Check out this chart for more on the different cigar colors. 

Candela or Double Claro These wrappers are characterized by their pale green color. The color is achieved using heat that dries and locks in the tobacco leaf's green chlorophyll. 
Claro Leaning toward a light tan color, this wrapper gets its color by growing in shade more than sunlight. They are kept under cheesecloth and air-dried. 
Colorado Claro These wraps turn reddish-brown due to leaves being constantly exposed to direct sunlight. They are left for lengthy periods before being harvested.
Colorado Mostly grown in the shade, these wrappers are identified by their medium-brown to brownish-red color. They are pleasant to smell and burst with full-bodied flavor.
Maduro These wrappers are nearly black because the tobacco undergoes a lengthy curation process. 
Colorado Maduro This wrapper shade falls between colorado and maduro. It's not as dark as maduro but is darker than colorado.
Oscuro or Double Maduro Even darker than maduro, these wrappers are practically pitch black in color. The leaves are left to mature and cure for as long as possible, and the fermentation process takes exceptionally long. 

Choosing a Cigar

What you enjoy is determined by your personal choices and preferences. Brands are not unanimous in flavor profiles — the same cigar manufactured by one brand could taste completely different when made by another. Here are some factors that may influence your decision: 

  • Occasion: The occasion may dictate the cigar type you choose. Medium-bodied cigars are often preferred in more social, relaxed social settings like birthday parties or sports events where fellow cigar smokers are likely to join. 
  • Flavor: Your flavor preferences also impact the cigar type you choose. Many smokers opt for longer, stronger, fuller and more flavorful cigars.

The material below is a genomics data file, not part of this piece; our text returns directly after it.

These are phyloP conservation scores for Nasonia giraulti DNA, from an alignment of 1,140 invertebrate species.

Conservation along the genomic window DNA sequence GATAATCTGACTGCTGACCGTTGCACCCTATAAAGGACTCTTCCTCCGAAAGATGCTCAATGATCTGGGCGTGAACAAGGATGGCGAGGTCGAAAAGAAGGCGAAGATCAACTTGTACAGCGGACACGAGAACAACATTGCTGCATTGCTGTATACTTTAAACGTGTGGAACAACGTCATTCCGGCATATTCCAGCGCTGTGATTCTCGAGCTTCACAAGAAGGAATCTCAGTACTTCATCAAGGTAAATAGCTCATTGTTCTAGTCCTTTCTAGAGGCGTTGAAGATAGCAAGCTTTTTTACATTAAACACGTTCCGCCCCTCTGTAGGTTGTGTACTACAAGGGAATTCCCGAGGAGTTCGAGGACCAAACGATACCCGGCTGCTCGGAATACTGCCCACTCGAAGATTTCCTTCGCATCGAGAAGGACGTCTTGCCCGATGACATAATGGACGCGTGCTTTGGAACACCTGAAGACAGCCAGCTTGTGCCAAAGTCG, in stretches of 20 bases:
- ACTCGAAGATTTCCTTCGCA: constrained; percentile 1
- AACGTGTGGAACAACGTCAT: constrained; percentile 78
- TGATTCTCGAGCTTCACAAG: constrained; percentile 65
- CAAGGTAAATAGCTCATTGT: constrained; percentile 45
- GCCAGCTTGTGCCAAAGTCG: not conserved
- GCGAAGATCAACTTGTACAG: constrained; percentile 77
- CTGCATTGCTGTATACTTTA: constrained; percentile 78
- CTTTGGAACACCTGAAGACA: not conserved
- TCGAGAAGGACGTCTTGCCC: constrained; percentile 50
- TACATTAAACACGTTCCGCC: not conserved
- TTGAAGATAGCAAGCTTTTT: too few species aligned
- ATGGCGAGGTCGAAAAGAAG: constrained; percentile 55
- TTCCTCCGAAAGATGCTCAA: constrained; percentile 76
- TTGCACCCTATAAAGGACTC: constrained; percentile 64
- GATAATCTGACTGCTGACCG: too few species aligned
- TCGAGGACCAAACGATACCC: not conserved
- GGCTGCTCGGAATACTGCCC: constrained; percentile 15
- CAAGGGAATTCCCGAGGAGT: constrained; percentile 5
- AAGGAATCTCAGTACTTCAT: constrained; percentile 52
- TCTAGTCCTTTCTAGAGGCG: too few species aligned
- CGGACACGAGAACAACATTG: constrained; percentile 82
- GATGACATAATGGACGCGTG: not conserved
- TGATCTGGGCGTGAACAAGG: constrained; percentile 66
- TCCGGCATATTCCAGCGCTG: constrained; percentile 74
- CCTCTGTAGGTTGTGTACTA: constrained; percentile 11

• Time: Also, consider how much time you have. Cigars with a larger ring gauge typically last longer, so if you're looking to spend quality time with friends and family while smoking a high-quality cigar, you may want to choose one with a larger ring gauge. Pacing your smoking further influences the time you spend smoking. Some people smoke fast, while others prefer to take their time and savor every puff.
  • Smoking conditions: The number of people around also impacts the cigar you choose. For example, light-bodied cigars emit a lighter aroma for those around, making them ideal for larger gatherings like weddings and parties since you don't want to overwhelm others with heavy fragrances. 

Choose Corona Cigar Co. for a Large Selection of Cigar Brands

We've explored some of the main characteristics of cigars, including the various cigar sizes and names, shapes, components and characteristics that make each stand out in a league of its own. If you're a beginner, you may have learned terms to help navigate the fascinating world of cigars. Those experienced cigar connoisseurs out there may have gained better insight into various elements. 

Whatever your preference, Corona Cigar Co. has an impressive selection of cigar bundles, five-packs, gift sets, samplers and tins. Our flavored, limited and new cigar ranges will pique new and experienced smokers' interests, and our cigar deals can introduce you to exciting products from great brands!

Browse and order a free copy of our Corona Cigar Catalog, or explore our cigars online today!